The Epicurious Cake Recipe Matrix
According to Marks, German immigrants brought the cake to America with them, and the first marble cake recipe in English was published in the Illinois State Chronicle in September 1859. The German marble cakes available in Jewish bakeries were made with a touch of almond extract, and as chocolate became more accessible and popular, bakers gradually replaced the spices in their cakes with chocolate.
Made up of a hazelnut meringue, a dark chocolate ganache and smooth vanilla and hazelnut buttercreams, marjoram is a confection appreciated by chefs all over the world. French chef Fernand Point created the cake in the 1930s and served it at La Pyramide, his restaurant in Vienne, France.
The recipe may seem daunting, but if you break it down into parts, it’s really like any cake you might make for a birthday, Valentine’s Day, or other special occasion: you bake your diapers, bake your toppings, then assemble. Put on some music and dedicate an afternoon to this masterpiece, you won’t regret it.
Mayonnaise is great in potato salad, tuna salad and, surprise!, chocolate cake. The emulsion of egg yolks and oil in the mayonnaise helps the fat more evenly and effectively coat the flour particles in the cake, resulting in a rich, succulent bite.
As I recently wrote for Epicurious, the first mayonnaise cake recipe appeared in print in 1927 in the Oakland Grandstand. The cake, however, only became popular in the 1940s when ingredients like dairy and sugar were rationed during World War II. Mayonnaise cake was popularized ten years later by Mrs. Frank Price, whose husband was a salesman at Hellmann’s and Best Foods. Price pitched his recipe—which called for ready-made mayonnaise—to the company as a way to boost sales.
After Best Foods included Price’s recipe in a company booklet in 1937, recipes for mayonnaise cakes began to appear more frequently in newspapers and became a hit with homemakers. This chocolate mayonnaise cake is quick, easy and ultra-moist, making it an ideal dessert for busy weeknights and celebrations.
In 1987, Jean-Georges Vongerichten was the chef of the Lafayette restaurant at the Drake Hotel in New York when he accidentally served an undercooked chocolate cake to diners. Against all expectations, the cake was a success. The dessert had a warm, oozing, chocolatey center, and guests immediately wanted the recipe. Soon, Vongerichten was making up to 1,000 melted chocolate cakes a day at his restaurant, JoJo. The cake has since appeared on restaurant menus everywhere, and Vongerichten’s simple five-ingredient cake recipe has been published in Gastronomy and wines, the Los Angeles Times, and many other publications.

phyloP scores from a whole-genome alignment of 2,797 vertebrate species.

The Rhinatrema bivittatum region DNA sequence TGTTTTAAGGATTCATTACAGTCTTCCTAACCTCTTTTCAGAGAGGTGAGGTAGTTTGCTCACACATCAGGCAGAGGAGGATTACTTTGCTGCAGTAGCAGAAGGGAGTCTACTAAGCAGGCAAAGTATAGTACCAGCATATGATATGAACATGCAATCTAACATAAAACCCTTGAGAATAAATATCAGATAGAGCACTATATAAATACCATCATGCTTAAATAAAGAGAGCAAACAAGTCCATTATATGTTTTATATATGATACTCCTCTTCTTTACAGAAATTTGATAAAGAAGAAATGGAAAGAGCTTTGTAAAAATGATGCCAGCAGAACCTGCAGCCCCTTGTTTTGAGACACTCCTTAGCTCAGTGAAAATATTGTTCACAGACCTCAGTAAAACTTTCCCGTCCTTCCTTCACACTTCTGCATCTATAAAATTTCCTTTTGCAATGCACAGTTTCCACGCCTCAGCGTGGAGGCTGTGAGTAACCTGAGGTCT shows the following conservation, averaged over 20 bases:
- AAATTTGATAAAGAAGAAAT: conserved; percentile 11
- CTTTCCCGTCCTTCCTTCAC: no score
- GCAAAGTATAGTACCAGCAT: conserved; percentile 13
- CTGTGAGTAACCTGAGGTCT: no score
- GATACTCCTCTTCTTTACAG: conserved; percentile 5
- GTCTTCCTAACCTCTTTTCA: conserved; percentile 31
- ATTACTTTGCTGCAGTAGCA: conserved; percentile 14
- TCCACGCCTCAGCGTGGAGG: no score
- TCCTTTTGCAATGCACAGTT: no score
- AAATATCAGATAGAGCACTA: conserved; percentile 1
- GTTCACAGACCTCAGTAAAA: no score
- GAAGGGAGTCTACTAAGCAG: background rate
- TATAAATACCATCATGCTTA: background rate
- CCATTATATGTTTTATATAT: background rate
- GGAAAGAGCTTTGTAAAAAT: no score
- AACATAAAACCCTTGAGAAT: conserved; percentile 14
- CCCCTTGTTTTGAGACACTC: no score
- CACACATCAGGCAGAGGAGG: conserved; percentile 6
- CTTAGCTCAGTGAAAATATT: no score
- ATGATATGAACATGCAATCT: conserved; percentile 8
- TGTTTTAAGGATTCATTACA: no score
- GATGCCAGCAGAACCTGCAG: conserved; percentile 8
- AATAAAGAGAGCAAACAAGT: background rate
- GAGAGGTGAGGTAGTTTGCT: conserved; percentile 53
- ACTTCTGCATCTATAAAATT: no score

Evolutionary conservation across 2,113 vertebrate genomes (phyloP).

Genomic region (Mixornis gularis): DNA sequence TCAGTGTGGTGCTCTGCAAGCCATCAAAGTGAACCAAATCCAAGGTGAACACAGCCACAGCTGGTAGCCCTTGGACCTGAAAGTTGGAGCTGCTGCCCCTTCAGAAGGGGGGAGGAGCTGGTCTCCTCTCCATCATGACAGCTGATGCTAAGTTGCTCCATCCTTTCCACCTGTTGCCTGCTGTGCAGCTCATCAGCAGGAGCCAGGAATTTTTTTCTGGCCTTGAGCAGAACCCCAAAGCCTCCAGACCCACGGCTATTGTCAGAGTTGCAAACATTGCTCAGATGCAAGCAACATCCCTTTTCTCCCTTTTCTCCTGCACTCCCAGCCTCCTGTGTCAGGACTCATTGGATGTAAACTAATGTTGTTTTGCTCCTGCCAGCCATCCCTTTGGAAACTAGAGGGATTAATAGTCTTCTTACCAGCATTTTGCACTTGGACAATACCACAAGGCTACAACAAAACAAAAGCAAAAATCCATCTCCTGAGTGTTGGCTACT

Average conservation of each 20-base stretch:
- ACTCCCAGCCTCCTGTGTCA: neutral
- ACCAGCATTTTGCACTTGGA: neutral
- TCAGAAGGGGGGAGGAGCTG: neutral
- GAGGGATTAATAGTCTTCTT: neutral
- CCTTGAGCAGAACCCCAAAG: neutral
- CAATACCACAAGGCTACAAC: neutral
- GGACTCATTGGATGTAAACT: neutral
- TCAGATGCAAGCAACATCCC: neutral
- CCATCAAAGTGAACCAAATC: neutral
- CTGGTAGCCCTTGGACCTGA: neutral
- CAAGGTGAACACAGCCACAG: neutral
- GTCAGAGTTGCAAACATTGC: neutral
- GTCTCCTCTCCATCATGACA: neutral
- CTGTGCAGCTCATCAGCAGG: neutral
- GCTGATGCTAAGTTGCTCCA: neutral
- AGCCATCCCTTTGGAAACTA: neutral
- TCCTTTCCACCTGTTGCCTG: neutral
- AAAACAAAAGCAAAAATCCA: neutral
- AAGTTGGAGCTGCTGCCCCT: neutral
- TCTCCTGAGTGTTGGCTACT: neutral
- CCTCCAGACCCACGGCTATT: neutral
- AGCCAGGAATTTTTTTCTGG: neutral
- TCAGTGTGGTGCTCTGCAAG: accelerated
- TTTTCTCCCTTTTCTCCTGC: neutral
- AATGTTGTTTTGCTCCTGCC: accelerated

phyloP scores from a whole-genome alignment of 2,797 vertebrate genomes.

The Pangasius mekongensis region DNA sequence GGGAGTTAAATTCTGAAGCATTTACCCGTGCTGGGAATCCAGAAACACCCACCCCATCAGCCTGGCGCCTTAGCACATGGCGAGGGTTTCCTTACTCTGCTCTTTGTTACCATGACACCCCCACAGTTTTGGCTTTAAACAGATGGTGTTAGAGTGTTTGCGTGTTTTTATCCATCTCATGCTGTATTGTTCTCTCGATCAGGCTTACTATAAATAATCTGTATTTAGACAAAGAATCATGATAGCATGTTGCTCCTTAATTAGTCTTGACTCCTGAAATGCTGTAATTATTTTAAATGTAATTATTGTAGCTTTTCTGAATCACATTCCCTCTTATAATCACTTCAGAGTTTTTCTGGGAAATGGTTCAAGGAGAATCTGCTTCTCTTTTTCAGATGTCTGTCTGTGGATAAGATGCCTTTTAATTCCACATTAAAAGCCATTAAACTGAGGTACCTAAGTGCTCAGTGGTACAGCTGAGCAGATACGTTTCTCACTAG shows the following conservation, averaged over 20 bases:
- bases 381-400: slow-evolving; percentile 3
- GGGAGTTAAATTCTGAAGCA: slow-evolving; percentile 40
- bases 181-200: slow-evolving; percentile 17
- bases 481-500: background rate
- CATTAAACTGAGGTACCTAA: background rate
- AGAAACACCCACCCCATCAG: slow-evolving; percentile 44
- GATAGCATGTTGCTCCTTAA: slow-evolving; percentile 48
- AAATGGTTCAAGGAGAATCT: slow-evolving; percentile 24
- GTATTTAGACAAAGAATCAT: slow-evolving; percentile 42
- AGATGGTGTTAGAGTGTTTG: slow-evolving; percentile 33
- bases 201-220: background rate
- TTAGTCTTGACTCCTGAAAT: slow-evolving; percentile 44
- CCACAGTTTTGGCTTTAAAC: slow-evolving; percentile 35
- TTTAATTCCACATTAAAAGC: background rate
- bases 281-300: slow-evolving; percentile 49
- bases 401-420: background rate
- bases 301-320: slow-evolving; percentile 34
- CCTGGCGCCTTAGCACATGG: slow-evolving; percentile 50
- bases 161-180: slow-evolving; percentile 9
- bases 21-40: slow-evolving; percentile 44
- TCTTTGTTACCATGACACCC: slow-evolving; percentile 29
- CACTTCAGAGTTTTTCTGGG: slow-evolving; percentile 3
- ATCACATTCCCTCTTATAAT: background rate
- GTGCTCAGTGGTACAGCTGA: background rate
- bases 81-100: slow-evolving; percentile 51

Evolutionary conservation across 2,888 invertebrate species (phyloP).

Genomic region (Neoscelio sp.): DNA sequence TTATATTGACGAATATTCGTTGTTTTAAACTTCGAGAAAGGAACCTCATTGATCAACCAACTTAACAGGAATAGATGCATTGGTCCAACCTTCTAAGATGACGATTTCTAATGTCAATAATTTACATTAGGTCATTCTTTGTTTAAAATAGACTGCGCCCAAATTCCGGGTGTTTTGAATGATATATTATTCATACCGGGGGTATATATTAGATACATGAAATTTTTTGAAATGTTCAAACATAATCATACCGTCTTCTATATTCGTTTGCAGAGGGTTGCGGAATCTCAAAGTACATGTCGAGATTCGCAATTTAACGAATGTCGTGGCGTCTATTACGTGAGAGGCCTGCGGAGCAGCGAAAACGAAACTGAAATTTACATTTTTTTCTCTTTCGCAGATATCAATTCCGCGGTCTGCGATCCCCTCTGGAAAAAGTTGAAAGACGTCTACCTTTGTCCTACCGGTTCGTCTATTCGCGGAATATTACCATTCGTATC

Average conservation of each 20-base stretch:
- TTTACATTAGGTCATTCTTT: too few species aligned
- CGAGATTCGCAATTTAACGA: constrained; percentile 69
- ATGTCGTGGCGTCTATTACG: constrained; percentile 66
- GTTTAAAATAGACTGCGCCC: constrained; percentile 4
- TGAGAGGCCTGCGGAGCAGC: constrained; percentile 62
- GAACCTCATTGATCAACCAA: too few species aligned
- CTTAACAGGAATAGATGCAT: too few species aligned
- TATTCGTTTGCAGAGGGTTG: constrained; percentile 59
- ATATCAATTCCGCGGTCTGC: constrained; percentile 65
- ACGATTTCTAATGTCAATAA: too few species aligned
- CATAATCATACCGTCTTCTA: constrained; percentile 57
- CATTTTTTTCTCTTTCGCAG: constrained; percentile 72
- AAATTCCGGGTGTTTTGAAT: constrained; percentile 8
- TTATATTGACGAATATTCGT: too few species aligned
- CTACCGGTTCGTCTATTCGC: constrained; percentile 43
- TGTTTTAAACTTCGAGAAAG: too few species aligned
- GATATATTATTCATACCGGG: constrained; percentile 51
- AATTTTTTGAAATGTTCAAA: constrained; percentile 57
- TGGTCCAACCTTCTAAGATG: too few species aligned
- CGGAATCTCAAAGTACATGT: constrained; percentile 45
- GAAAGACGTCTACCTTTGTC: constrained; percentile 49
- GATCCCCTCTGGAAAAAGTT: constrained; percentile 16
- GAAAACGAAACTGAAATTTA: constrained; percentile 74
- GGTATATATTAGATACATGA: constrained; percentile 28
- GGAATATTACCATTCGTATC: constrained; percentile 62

Several years before Vongerichten launched his melted chocolate cake, French chef Michel Bras served a similar concept cake – a chocolate coulant – at his restaurant, Maison Bras, in Laguiole, France. Bras wanted to capture the feeling of coming home after a day of skiing and warming up with a hot chocolate. Bras inserts a thimble of frozen chocolate ganache into his version of the cake, which melts into liquid as it bakes.
Today, melted chocolate cake can be found frozen at grocery stores like Aldi and Trader Joe’s and on the dessert menu at Chili’s. Save yourself the trip and make your own – this melted chocolate cake recipe only has five ingredients and takes less than 20 minutes to prepare.
With three thin and tender layers of Joconde sponge cake and a layer of espresso buttercream and a layer of dark chocolate ganache, the Opera cake is a rich and complex dessert. The cake is a staple of French pastries, where it is glazed with chocolate, sometimes with the word Opera glazed on top, and sold in square or rectangular slices.
Although pastry chef Cyriaque Gavillon is often credited with creating the cake in 1955 for the French bakery Dalloyau, some, including pastry chefs Michael Suas and Judith Choate and the editors of the September 2004 issue of Gourmet, believe that the cake was created much earlier. At the 1903 Culinary Exhibition in Paris, pastry chef Louis Clichy presented a similar cake bearing his name. Instead of “opera”, the name “Clichy” was scribbled at the top. When Dalloyau presented its version of the cake in 1955, the bakery named the cake L’Opéra in homage to the shape of the opera stage.
Pound cakes are sweet, tender, and chewy with a dense crumb, and traditionally they are baked in a Bundt pan or loaf pan. Some bakers, like cookbook author Cheryl Day, start their pound cake in a cold oven, which gives the sourdough more time to work its magic and results in a lighter, finer crumb. Associate Editor Jarrett Melendez describes Day’s Cold Oven Pound Cake as “a sweet, buttery cloud wrapped in a savory, delicately crispy crust.”